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United States v. Commonwealth of Pennsylvania


November 15, 1962


Author: Biggs

Before BIGGS, Chief Judge, and GANEY and SMITH, Circuit Judges.

BIGGS, Chief Judge.

This is an appeal from an order of the United States District Court for the Eastern District of Pennsylvania denying a petition for habeas corpus.

In August of 1957, eleven indictments for aggravated robbery were returned against the relator, Julius Mercer, and several other co-defendants. At his arraignment before the Court of Oyer and Terminer, Philadelphia County, on December 9, 1957, Mercer entered pleas of not guilty to seven of the indictments, and pleas of guilty to the remaining four indictments. Upon the request of the Assistant District Attorney, the Court directed verdicts of not guilty as to the first seven indictments.*fn1

At the trial of Mercer's co-defendants, testimony was presented to the effect that his car had been borrowed and used in the commission of the robberies, and that he had been paid for its use and had received a share of the proceeds.

On April 14, 1958, Mercer was brought before Judge Joseph Sloane for sentencing. The court opened this presentence hearing by inquiring as to the existence of testimony in the record of the trial of Mercer's co-defendants that would involve him in the robberies. Before any such testimony was read, Mercer's counsel, Malcolm Berkowitz, Esquire, stated to the court that he had advised Mercer to plead guilty on the basis of his, Berkowitz's, opinion as to the weight of the evidence which he, Berkowitz, believed to be available to the Commonwealth but that he had now been informed by Mercer that he wished to withdraw his guilty pleas.*fn2 Nonetheless Berkowitz made no actual request to withdraw the guilty pleas at this time.

The court once again inquired as to what evidence had been adduced at the trial of Mercer's co-defendants that would involve Mercer in the crimes. Robert Williams, Jr., Esquire, the Assistant District Attorney, then proceeded to read into the record an inculpatory statement of one co-defendant and asserted that it was "testimony" taken at the trial of the latter. In fact, it was not sworn testimony taken at a trial but a statement received by the police from the co-defendant. Mr. Berkowitz, Mercer's counsel, immediately pointed out to the Court that he did not recall any testimony such as that which the Assistant District Attorney had just read. Before argument on this point was further developed, the Court, apparently recalling Mr. Berkowitz's earlier remarks to the effect that Mercer wished to withdraw his guilty pleas, asked if Mercer in fact did now wish to change his pleas. Berkowitz in effect replied that if Mercer now wished to change his pleas it would be contrary to his, Berkowitz's advice. Mercer himself then requested or moved orally that he be permitted to "change" his pleas.*fn3 No reason for this request or argument in support of it was offered by Berkowitz or Mercer at this time and we cannot surmise the reason that it was made. The Court denied the request or oral motion.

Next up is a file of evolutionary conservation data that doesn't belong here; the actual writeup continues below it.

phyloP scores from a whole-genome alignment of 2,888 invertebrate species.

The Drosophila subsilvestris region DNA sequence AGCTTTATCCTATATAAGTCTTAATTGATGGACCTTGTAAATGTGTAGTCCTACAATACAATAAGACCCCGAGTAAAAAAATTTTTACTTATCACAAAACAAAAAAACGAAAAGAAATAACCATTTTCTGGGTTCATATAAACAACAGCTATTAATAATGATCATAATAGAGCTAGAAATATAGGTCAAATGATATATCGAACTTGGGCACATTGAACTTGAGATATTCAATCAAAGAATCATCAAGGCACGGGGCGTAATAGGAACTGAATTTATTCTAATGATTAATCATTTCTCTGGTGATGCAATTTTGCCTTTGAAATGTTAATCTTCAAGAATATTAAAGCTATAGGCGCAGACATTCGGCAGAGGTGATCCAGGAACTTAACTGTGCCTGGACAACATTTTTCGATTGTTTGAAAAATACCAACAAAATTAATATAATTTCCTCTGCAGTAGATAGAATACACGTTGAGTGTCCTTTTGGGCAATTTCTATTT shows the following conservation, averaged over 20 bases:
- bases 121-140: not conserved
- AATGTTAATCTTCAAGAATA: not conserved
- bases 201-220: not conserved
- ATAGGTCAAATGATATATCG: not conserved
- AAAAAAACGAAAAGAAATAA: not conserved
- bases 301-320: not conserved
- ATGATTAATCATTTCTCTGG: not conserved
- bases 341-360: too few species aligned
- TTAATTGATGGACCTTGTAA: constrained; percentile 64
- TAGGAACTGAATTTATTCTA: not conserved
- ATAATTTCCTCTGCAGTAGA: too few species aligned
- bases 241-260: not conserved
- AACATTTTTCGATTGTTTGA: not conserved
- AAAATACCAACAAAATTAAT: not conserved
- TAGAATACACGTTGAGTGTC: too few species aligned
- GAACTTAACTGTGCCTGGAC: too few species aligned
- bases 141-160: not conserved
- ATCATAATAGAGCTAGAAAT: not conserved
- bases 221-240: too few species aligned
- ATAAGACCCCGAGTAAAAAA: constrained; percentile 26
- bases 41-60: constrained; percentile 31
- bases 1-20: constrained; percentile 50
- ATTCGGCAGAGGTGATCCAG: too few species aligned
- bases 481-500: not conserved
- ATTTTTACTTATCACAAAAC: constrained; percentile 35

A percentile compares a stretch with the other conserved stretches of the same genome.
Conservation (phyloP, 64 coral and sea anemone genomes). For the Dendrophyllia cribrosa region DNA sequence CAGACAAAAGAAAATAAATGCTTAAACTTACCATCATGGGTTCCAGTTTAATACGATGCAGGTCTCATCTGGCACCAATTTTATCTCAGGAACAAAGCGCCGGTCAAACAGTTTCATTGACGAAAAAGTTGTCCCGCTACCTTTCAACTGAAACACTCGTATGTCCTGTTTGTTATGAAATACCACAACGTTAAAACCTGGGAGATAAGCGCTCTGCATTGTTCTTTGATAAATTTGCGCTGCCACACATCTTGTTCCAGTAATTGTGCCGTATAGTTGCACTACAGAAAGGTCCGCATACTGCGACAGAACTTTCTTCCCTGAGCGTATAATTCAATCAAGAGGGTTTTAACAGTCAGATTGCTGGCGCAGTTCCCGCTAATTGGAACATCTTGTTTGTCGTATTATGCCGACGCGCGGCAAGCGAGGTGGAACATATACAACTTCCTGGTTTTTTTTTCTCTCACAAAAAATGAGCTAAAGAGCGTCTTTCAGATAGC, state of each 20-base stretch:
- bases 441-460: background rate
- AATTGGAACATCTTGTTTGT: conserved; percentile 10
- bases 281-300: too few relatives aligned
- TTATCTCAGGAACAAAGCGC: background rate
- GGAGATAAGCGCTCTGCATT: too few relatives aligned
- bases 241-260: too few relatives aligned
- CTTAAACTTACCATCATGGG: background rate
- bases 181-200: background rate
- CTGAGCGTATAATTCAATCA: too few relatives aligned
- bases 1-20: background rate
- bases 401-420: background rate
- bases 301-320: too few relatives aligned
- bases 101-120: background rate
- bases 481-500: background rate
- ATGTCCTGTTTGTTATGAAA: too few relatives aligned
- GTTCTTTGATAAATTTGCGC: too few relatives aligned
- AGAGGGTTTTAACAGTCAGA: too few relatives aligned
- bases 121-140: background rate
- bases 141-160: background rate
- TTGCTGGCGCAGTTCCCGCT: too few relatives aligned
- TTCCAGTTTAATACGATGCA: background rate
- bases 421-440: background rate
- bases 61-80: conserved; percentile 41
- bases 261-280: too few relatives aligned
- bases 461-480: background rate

Immediately after the denial of Mercer's own oral motion, Berkowitz directed the Court's attention to the reading of the "testimony" previously referred to into the record by the Assistant District Attorney and again voiced his objection to it, this time stating, "I do not recall that testimony." The Court replied, "I am taking Mr. Williams' word for it." Shortly thereafter, however, Berkowitz himself stated that there had been some testimony involving Mercer, although not that which the Assistant District Attorney had just read, and that it was to the effect that Mercer had in fact participated to some degree in the crimes, and that he, Berkowitz, believed Mercer to be an accessory both before and after the fact